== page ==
Adult stem cell procedure used on Perry could face restrictions
An experimental adult stem cell procedure used to treat Texas Gov. Rick Perry is among those that could be restricted under rules considered Friday by the Texas Medical Board.
Some researchers have questioned the safety of such experimental procedures, saying they may violate federal rules and put patients at risk of developing blood clots and cancer.
But Perry sent a letter to the board in July urging them to remember the "revolutionary potential" of stem cells extracted from adult tissue. He opposes embryonic stem cell treatments, which use cells extracted from embryos.
"Texas is a leader in innovation in many fields," Perry wrote. "It is critical that we continue to foster an environment that encourages technological advancement in the health care arena."
Perry wrote that he understood the need to protect patients, but that "we need to ensure that physicians in this state can continue to pursue new technologies and treatments that will benefit all Texans." Perry noted in his letter that adult stem cells have been used to treat different types of cancer.
Perry's treatment last July for a bad back was also very experimental. It used adult stem cells taken from his own fat that were then cultured in a laboratory; the result was injected into his back and bloodstream in an attempt to build bone.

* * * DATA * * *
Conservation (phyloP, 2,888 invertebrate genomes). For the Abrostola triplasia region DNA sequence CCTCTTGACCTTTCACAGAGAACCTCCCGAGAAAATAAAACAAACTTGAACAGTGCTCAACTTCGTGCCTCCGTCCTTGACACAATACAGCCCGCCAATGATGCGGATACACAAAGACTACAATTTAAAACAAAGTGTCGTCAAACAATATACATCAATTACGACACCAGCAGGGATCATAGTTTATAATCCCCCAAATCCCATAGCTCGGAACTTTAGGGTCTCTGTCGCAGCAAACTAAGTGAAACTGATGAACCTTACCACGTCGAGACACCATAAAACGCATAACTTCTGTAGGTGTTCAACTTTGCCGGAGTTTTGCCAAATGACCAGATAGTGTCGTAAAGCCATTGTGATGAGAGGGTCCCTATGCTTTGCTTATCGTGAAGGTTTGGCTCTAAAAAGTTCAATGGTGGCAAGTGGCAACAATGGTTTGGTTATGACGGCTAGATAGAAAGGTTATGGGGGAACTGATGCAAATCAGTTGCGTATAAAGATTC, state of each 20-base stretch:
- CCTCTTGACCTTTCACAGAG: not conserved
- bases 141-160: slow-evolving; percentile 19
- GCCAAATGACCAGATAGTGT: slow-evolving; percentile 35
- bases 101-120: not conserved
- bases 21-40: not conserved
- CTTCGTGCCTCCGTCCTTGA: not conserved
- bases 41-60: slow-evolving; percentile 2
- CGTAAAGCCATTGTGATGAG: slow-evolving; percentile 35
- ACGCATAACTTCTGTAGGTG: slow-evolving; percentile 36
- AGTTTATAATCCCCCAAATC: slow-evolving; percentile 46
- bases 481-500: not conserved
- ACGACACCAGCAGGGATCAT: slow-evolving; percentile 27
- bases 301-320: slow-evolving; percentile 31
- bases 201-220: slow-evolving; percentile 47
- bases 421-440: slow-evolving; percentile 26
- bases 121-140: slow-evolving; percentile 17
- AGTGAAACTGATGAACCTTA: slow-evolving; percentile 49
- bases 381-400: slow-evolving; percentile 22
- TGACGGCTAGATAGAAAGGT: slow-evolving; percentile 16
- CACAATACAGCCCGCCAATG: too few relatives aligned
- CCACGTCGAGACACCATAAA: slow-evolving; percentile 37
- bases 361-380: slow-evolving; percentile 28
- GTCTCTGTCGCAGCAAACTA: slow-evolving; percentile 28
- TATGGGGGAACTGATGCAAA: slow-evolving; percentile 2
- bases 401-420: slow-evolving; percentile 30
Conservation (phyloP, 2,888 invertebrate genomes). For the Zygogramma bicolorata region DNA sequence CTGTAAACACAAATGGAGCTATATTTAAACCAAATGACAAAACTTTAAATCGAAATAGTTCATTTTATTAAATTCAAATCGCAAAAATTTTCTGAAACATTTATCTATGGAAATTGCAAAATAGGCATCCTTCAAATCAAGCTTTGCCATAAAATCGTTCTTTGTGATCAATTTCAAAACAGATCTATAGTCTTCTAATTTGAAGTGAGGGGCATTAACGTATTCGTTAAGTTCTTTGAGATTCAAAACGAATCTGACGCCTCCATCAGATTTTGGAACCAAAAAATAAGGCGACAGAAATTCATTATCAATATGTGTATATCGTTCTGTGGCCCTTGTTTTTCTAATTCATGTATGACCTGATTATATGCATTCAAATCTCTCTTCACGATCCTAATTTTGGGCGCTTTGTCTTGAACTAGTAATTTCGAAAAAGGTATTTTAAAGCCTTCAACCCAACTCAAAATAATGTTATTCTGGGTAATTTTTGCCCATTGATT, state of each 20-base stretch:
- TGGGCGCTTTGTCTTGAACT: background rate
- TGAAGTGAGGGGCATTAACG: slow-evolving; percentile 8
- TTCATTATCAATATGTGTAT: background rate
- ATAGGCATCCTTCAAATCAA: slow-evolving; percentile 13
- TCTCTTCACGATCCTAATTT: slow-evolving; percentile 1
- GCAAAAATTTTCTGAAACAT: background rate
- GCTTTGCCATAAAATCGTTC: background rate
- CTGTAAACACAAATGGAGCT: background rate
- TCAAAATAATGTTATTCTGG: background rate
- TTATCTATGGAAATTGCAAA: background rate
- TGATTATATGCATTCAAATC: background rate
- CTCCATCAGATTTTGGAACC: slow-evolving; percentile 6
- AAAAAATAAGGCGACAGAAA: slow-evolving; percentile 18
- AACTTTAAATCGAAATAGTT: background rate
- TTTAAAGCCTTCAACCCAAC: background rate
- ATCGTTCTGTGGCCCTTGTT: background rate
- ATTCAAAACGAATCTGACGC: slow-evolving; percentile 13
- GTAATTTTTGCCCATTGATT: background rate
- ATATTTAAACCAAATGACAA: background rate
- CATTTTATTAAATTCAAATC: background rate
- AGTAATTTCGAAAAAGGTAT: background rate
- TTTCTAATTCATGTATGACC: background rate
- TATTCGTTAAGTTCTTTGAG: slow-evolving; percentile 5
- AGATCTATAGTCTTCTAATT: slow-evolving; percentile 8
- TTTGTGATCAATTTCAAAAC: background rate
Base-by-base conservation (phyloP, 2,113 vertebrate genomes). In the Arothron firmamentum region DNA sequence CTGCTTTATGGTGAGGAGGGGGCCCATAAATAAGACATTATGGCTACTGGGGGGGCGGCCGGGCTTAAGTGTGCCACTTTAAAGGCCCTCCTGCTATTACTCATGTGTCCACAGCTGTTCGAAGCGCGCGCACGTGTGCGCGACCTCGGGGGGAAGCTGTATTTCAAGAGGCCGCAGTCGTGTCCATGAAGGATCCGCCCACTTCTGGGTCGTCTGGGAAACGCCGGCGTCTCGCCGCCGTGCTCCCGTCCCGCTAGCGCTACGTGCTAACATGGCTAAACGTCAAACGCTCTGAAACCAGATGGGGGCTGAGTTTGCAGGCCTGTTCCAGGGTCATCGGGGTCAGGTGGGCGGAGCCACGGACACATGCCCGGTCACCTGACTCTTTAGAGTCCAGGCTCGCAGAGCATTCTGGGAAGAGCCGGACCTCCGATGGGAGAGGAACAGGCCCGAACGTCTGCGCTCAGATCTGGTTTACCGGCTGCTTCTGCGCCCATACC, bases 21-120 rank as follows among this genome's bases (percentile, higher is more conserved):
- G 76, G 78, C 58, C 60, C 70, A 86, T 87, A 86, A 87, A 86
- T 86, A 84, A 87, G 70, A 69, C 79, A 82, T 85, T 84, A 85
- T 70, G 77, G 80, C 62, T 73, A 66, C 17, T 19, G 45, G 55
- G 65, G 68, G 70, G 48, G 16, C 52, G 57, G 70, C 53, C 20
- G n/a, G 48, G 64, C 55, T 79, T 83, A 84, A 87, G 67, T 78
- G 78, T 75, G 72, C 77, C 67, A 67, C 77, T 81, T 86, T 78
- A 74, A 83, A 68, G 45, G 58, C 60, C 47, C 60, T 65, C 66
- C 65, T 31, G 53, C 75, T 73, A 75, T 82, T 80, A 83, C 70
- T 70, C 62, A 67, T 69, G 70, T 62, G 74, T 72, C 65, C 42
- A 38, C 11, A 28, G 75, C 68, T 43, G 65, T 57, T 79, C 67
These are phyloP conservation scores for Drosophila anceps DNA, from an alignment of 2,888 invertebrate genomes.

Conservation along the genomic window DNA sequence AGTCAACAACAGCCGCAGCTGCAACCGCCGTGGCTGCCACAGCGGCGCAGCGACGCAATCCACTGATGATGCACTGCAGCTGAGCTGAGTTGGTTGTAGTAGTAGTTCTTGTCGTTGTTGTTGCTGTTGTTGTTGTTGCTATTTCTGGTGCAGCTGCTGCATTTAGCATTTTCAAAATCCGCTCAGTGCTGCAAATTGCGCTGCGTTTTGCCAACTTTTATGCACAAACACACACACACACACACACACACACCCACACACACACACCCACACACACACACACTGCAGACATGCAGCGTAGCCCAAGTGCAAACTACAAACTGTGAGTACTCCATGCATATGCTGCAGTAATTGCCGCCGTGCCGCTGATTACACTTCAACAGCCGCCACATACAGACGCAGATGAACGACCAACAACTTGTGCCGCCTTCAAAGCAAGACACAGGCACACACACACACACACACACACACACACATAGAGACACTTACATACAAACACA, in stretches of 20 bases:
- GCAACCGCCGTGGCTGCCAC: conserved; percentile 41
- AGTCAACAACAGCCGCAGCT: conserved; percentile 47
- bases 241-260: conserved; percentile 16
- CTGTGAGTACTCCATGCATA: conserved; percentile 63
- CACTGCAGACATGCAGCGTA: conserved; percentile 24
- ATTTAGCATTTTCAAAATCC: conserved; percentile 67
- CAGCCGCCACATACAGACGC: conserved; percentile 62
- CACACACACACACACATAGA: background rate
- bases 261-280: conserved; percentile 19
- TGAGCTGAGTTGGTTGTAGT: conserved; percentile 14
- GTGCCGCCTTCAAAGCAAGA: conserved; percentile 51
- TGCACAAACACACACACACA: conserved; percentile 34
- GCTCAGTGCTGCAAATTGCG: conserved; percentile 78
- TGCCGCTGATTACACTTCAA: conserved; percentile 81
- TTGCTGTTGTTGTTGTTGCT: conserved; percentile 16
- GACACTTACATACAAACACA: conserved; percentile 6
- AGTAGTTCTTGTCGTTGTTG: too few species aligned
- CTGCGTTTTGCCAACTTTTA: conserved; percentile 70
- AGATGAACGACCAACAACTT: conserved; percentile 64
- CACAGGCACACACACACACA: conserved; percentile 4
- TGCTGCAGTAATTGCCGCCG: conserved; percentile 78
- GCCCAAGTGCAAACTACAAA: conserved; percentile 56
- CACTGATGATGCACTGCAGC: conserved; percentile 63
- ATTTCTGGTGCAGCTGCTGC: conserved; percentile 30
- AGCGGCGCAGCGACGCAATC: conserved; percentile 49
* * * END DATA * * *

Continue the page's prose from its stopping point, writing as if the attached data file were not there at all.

The medical board's 19 members are volunteers -- and Perry appointees.
Perry spokeswoman Lucy Nashed told The Times on Friday that Perry expects the board will "make the appropriate decision regarding the use of this promising technology in Texas."
"Gov. Perry has said he supports making Texas a leader in adult stem cell technology in order to find cures for cancer and other diseases, and supported legislative efforts in Texas to ensure an adequate framework is in place to ensure patients who take advantage of this technology in Texas are protected," she said.
The new rules would require an accredited body to review procedures involving stem cells, access research trials and ensure patient safety, a spokeswoman told The Times. The rules also would require that such therapies be done by physicians according to state and federal laws.
At the board's Friday meeting in Austin, board members appeared to favor requiring an accredited body to review procedures, but postponed consideration of the new rule until their next meeting in February.
They want to be able to "tweak the language so it doesn't have any unintended impact on anyone," board spokeswoman Leigh Hopper told The Times via email. She said the earliest the rule could be approved would be April 13.
--Molly Hennessy-Fiske in Houston
Photo: Presidential candidate and Texas Gov. Rick Perry. Credit: Kayana Szymczak/Getty Images